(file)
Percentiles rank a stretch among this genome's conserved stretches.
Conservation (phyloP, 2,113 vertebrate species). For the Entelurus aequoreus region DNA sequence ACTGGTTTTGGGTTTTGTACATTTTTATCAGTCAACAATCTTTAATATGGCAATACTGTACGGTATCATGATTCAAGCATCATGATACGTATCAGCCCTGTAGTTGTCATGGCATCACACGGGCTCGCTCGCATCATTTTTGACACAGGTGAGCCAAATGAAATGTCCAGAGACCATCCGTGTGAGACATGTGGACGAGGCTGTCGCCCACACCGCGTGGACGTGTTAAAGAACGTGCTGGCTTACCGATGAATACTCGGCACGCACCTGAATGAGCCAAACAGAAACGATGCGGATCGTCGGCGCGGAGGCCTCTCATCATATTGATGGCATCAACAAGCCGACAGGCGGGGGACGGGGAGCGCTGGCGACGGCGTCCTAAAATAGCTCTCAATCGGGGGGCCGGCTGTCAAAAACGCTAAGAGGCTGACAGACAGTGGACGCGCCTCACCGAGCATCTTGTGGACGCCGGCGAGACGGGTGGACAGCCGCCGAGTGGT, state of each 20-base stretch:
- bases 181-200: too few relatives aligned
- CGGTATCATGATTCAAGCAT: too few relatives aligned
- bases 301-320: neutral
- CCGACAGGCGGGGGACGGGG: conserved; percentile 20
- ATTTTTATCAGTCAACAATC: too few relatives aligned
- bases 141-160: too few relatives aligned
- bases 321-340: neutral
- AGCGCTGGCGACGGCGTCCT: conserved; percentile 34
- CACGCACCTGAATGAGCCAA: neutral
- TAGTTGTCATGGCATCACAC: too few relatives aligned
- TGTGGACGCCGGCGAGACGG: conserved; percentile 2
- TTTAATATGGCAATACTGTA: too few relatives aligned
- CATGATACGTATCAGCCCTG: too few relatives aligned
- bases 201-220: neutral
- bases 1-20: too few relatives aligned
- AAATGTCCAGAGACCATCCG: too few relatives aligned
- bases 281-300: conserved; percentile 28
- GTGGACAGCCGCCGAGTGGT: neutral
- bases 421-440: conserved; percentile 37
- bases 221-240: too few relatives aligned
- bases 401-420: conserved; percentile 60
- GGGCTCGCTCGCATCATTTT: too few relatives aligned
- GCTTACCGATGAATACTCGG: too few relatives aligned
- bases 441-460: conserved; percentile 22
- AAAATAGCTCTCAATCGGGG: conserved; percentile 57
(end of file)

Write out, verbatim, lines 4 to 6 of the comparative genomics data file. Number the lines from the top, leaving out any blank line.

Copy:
- CGGTATCATGATTCAAGCAT: too few relatives aligned
- bases 301-320: neutral
- CCGACAGGCGGGGGACGGGG: conserved; percentile 20